The annual fee is an amount of money that you have to pay each year to hold a credit card. However, it should be noted that these fees generally only apply to cards that come with benefits, bonus rewards or in the case of credit cards intended for those with bad credit. Make sure the fees paid are worth it.
For example, the Walmart Mastercard offers a 1.25% discount on all your purchases at Walmart and 1% on all other purchases. However, it costs $120 per year.
To overcome the annual fee, you’d have to spend over $9600 at Walmart stores, or spend over $12,000 with this card on all other purchases (of course, the two expenses are cumulative).
Other Miscellaneous Fees
There are other additional fees associated with credit cards, albeit much less common, but these are important to consider when shopping for a credit card. These are things such as overdraft fees (when you’ve exceeded your credit limit), user-authorized fees such as when you add another card to the account, and administration fees for things like obtaining copies of documents, having a cheque go NSF, inactive accounts, etc.
Credit cards with rewards programs offer rebates based on the amount spent. These discounts can take the form of points, like Aeroplan, Air Miles, or internal programs, cash back, or other rewards such as travel perks or movie tickets. However, these cards sometimes have higher interest rates than no-fee cards or even come with an annual fee. There are four main types of rewards, so it's up to you to find the one that's right for you.
Some cards give you a certain number of points for every dollar you spend with it. You can convert these points into items, gift certificates, and sometimes cash. Some cards restrict you to using your points only in specific stores. You can read this article to find out what are the 10 best rewards credit cards in Canada.
Deferred rebates enable you to earn cash rebates based on your spending through your credit card. For example, some cards give you a 2% rebate for every dollar spent on groceries. You can consult this article to find out the 10 best cash back credit cards in Canada.
You can accumulate points or flight miles that you can convert to buy plane tickets, hotel stays or travel packages. The number of points or miles you receive varies from card to card.
Some credit cards offer discounts. You therefore get rebates on certain goods or services. For example, gas station cards provide discounts on fuel.
The minimum payment
To really enjoy the benefits of credit cards, you must pay off your credit card statement in full each month. Still, many Canadians fail to do this, and some opt to make the minimum payment. By paying this amount they avoid paying late fees, but it won’t prevent them from paying interest on the remaining balance, which will thus decrease very slowly.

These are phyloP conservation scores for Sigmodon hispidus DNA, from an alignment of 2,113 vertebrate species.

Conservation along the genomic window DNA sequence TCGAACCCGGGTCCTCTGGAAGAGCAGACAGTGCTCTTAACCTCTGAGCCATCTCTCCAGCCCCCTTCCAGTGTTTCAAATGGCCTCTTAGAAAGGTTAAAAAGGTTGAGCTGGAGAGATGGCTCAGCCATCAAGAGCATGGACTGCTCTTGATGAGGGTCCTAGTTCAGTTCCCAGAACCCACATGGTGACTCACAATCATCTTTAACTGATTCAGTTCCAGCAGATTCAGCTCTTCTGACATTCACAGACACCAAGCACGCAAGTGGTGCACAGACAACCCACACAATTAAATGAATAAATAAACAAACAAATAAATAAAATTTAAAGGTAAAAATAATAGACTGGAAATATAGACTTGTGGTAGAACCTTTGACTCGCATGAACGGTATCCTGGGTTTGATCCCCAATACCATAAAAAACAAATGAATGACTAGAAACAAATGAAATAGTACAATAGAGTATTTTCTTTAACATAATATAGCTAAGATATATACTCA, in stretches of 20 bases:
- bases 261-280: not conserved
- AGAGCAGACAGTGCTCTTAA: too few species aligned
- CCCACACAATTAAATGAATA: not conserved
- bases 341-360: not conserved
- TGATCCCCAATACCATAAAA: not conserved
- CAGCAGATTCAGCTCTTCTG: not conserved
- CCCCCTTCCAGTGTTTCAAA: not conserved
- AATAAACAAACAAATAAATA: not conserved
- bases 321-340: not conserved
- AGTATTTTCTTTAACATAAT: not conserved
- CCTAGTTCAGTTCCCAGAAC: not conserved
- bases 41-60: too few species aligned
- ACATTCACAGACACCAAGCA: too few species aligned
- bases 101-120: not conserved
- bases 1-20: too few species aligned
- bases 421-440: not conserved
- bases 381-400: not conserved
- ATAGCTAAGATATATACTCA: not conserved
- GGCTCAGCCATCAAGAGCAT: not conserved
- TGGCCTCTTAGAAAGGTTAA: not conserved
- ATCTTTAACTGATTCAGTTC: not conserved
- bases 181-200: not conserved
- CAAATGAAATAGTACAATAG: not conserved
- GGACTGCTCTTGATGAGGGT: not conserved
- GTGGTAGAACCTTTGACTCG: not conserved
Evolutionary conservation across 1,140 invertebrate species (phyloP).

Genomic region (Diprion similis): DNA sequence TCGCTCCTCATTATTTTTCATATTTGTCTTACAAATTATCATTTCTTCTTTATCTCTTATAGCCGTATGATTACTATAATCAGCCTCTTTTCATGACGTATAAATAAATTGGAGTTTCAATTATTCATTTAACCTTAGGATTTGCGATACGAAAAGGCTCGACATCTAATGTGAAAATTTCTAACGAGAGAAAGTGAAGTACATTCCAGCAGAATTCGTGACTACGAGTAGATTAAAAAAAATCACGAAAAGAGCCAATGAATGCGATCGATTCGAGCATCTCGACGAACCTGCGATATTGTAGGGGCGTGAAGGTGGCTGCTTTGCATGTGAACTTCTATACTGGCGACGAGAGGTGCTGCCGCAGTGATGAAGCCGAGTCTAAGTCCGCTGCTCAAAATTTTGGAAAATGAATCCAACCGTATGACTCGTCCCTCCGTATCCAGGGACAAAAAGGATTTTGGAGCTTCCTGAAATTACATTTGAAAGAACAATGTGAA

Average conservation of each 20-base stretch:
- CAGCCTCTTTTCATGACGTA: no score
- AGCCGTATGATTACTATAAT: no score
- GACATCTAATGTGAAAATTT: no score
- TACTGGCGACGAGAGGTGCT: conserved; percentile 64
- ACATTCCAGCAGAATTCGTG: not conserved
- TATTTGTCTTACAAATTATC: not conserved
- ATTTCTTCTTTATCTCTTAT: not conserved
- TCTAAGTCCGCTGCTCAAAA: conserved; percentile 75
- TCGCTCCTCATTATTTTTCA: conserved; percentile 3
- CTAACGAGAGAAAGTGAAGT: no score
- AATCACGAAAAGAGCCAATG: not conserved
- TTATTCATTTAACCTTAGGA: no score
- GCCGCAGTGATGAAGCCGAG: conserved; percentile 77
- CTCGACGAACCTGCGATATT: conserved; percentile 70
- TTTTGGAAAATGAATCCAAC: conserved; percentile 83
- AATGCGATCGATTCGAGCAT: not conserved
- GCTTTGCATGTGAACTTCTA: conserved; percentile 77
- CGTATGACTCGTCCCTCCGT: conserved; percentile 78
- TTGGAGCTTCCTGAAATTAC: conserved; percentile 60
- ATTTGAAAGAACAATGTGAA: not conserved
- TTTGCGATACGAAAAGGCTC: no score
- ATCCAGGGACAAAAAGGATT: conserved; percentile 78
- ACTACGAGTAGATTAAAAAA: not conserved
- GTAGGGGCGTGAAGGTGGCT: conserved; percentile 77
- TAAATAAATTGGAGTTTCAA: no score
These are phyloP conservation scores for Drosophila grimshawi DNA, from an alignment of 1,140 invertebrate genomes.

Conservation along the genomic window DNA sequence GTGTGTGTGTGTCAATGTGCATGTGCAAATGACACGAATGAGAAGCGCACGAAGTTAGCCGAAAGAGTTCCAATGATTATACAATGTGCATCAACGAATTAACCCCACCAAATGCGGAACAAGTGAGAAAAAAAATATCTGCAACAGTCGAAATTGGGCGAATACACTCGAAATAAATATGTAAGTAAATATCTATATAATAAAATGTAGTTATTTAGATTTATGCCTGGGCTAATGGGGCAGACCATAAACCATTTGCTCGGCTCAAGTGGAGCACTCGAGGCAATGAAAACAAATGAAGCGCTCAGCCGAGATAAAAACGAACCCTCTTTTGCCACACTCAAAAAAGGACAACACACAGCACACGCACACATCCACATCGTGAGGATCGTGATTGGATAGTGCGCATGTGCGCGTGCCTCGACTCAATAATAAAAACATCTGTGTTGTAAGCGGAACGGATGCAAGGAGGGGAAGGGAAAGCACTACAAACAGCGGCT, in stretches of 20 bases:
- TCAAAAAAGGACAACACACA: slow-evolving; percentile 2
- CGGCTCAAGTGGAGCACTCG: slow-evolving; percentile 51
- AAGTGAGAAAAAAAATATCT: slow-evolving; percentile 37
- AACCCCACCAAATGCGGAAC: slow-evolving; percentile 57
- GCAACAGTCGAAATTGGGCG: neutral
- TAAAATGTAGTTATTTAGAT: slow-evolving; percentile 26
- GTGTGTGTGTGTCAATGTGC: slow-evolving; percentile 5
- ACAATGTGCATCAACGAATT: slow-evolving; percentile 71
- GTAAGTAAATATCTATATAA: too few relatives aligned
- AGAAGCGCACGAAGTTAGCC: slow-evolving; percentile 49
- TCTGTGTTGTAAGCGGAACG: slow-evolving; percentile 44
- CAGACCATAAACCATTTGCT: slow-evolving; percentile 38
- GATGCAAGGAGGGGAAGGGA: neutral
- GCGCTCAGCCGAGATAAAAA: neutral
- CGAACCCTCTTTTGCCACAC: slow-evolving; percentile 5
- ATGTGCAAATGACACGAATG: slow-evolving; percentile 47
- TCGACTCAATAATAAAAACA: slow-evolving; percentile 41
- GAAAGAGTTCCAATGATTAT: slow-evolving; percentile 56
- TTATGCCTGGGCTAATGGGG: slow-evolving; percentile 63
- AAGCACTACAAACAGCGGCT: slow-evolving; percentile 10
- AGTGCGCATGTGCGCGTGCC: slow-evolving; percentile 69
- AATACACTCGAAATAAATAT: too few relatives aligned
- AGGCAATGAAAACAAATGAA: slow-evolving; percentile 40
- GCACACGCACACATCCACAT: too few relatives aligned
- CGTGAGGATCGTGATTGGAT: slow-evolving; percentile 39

Banks use one of the following two methods to calculate the minimum payment amount. The most common in Quebec is a minimum payment of $10 plus fees and interest accrued during the period. The other method is a minimum payment of 2-5% of the balance. Until recently, this amount could not be less than 2%. However, the recently passed Consumer Protection Act will increase this amount by half a percentage point per year as of August 1, 2020, until it reaches 5% after a period of six years.
It's important to keep in mind that if you only pay the minimum payment each month, it will take you much longer to pay off your credit card balance.
For example, if your outstanding balance is $1000 and you only make the minimum payment required each month, it will then take 10 years and 11 months to pay off your entire balance. In total, you will have repaid $1979.94 and therefore $979.94 in interest.
On the other hand, if you make the minimum payment required plus an additional $50 each month, you’ll have no debt on the card after 18 months. You will have saved $832.24 in interest compared to the previous scenario, in which you would have taken 131 months to pay off your balance.
Paying only the minimum payment therefore clearly does not appear to be a good solution. It makes much more sense to make the minimum required payment plus an additional amount, so as to minimize the interest balance on the credit card. If you want to calculate easily, the Canadian government provides a calculator.
Also, note that credit card statements in Canada are required to show how long it will take you to pay off your balance if you only make the minimum payment each month.
If you don't know how to use them properly, credit cards can be your personal finance's worst enemy. Indeed, you have to make sure not to make compulsive purchases and always have the necessary funds to pay off your credit card balance each month. However, if used well, credit cards can help you get wealthier and give you access to a variety of rewards.
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About The Author: Clément Deffrenne
Clément is passionate about finance. He is responsible for communication at Hardbacon, and will entertain you with his articles about a wide variety of topics.